MARCH 29, 1944
GUATEMALA CITY, Tuesday—On our last full day in Panama, we left the house at the very reasonable hour of 8 a.m. We visited the Marines, saw the naval hospital and attended a demonstration at the fire fighting school. The men do a remarkable job on fire fighting today. They are not only putting the men at the base through this school, but they even give intensive instruction to men who can be spared from ships. It was an extraordinary demonstration of how fire could be handled on ship board. As one boy said: "In the old days we would have thought there was nothing to do but jump overboard." It is a very important course for both officers and men to take, as it gives them knowledge and training which will see them through many tight places.
We went from there to another naval installation on a nearby island. This gave me my first chance to travel on a PT boat. What speed these boats have! Any young man who has ever liked a yacht would be fascinated by the compactness with which they are designed. I went all through the boat, for I knew that I would probably never have another chance to see one. My chief concern on the trip was a photographer, who insisted on taking photographs from precarious places. I was thankful when we had him safe on land again.
On the island we visited the naval hospital, which had no patients thus showing what a healthy spot this place happens to be. Since there is not a very large group of men, the men here have one advantage usually found in small places. They feel like a family group. We had lunch in the enlisted men's mess.
After returning to the mainland, we went to visit a school run primarily for Puerto Rican inductees, although many officers and men from the continental troops attend. We heard an orientation lecture given in Spanish and I thought every class, whether it was held in a classroom or in a shop, captured the men's attention and achieved the desired results.
Then we went to General Brett's residence for a press conference. These conferences are rather amusing because many of the press representatives speak only Spanish. Therefore the questions are carefully prepared beforehand and translated into English. As I answer them, they have to be translated into Spanish.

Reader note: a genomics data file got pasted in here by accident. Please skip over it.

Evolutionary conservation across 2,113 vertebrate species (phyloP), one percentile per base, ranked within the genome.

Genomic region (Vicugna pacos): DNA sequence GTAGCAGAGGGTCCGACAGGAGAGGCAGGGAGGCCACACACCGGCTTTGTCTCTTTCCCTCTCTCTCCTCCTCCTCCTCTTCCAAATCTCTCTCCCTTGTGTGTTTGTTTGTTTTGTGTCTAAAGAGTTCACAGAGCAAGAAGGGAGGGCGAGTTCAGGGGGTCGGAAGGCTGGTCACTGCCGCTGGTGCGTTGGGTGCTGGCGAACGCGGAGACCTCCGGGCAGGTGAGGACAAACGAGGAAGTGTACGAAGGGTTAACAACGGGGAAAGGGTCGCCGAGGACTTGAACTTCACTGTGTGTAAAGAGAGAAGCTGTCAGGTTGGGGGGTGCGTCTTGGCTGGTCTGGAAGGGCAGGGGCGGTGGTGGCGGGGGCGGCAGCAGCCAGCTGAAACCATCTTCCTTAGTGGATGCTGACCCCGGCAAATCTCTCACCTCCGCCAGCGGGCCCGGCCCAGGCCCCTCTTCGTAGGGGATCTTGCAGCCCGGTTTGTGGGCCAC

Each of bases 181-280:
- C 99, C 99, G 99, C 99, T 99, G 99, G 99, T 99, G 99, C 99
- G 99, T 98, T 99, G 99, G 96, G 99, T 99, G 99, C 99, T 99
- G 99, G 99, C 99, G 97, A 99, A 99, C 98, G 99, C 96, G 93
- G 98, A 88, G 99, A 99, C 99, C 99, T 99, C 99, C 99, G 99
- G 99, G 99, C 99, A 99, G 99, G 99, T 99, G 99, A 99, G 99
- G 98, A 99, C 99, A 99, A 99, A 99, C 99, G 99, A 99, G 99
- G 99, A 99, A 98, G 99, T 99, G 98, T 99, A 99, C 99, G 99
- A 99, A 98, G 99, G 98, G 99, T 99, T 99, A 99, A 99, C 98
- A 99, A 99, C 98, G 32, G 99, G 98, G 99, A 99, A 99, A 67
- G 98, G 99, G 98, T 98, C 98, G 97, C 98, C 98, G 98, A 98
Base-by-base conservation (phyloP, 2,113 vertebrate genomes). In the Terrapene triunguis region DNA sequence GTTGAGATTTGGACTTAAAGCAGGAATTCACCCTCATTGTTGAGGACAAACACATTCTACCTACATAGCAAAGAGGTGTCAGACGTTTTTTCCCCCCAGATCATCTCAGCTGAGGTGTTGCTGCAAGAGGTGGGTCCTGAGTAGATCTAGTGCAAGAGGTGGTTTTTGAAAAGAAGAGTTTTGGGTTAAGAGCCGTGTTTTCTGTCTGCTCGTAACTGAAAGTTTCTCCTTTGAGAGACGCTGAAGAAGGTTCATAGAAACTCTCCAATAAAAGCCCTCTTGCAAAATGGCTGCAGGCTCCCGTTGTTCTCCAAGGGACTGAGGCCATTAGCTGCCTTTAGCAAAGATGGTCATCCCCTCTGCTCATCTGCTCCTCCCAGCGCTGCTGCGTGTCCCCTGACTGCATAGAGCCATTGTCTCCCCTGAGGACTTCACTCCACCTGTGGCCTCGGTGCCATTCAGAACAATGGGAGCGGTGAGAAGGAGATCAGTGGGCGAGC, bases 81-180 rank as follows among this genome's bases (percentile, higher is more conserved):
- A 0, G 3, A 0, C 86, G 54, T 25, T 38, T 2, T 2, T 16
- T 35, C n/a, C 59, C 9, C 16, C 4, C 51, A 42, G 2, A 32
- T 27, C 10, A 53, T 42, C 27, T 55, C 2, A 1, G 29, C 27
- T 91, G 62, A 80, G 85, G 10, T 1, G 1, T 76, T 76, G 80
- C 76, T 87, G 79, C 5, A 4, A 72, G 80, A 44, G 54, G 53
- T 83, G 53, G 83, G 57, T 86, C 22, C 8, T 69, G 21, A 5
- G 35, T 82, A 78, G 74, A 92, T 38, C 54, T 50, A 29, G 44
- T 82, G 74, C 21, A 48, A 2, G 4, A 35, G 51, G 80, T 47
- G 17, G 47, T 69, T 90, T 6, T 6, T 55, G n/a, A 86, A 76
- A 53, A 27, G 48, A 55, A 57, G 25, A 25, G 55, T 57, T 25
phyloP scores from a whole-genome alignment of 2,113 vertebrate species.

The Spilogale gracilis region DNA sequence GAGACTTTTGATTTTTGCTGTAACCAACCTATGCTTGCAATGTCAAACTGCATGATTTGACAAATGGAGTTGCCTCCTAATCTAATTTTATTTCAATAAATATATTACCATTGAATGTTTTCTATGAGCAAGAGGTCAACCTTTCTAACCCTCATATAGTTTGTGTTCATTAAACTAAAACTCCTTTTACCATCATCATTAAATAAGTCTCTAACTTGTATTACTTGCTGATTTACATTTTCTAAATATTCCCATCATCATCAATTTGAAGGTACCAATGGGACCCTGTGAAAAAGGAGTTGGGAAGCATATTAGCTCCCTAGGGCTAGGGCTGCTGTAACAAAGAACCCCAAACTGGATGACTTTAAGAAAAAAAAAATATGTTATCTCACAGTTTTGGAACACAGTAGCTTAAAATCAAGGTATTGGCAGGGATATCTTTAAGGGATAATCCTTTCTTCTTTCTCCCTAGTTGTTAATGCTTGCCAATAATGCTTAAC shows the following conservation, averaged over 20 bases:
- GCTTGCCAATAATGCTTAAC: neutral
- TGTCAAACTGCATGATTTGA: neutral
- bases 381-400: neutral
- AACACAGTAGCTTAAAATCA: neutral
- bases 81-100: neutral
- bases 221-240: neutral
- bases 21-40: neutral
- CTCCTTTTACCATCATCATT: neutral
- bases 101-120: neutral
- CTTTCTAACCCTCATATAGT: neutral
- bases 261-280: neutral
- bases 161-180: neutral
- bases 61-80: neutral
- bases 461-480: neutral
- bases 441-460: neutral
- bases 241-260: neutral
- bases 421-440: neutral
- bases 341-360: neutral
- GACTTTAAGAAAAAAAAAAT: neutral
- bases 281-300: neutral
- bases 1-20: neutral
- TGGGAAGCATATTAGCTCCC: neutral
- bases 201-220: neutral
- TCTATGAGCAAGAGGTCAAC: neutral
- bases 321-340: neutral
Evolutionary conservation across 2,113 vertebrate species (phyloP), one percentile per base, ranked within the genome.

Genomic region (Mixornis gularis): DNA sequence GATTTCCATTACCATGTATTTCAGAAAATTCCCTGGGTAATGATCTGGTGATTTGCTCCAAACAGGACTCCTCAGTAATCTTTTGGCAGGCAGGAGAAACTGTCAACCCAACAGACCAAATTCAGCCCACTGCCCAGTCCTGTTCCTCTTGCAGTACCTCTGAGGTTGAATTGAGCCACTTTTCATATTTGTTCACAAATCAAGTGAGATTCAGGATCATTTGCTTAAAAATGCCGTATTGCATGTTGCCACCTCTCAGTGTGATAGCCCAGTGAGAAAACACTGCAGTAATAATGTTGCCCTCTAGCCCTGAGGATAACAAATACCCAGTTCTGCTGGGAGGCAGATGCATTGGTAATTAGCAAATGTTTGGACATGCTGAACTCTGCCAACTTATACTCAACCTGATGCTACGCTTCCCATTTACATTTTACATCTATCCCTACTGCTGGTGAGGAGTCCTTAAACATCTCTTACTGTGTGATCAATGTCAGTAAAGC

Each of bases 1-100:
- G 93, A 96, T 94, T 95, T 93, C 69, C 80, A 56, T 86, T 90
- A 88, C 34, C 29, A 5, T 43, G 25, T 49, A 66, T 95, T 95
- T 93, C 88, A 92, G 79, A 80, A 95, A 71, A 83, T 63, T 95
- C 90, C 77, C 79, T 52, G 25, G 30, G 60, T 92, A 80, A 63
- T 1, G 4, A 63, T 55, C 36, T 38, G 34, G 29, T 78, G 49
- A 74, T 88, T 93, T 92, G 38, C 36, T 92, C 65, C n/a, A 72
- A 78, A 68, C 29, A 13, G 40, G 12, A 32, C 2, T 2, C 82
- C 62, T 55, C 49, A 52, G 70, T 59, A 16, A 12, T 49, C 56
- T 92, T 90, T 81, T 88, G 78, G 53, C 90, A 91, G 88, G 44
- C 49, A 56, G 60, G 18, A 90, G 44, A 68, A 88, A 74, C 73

Later, we went for a short drive around the city and visited the very fine Santo Tomas Hospital. Many of the nurses on the staff go to the USO dances on their time off. I had a glimpse of the church of San Jose, with its wonderful golden altar which was brought from Brazil many years ago. It is carved out of mahogany and covered with gold leaf. It is one of the most elaborate and dazzling pieces of work I have ever seen.
We had supper in one of the enlisted Navy men's messes, and at 6 o'clock we attended an informal reception given by the President and Madame de la Guardia at the Presidencia. In the evening we went to three USO clubs. One had a particularly large gathering, and two soldier bakers had provided one of the most elaborate cakes I ever saw in my honor. So of course I had to cut it. Again I drew the door prizes at a jungle dance, and then the show went merrily on.
We did have a little time to sit and talk to our hosts, and I was glad to have this opportunity. I hope I shall see Governor and Mrs. Edgerton in Washington before long, since the governor's tour of duty is nearly over. I did want a chance to thank them both for their very generous hospitality, which included calling us at 5:30 and seeing us off at 6:45 in the morning.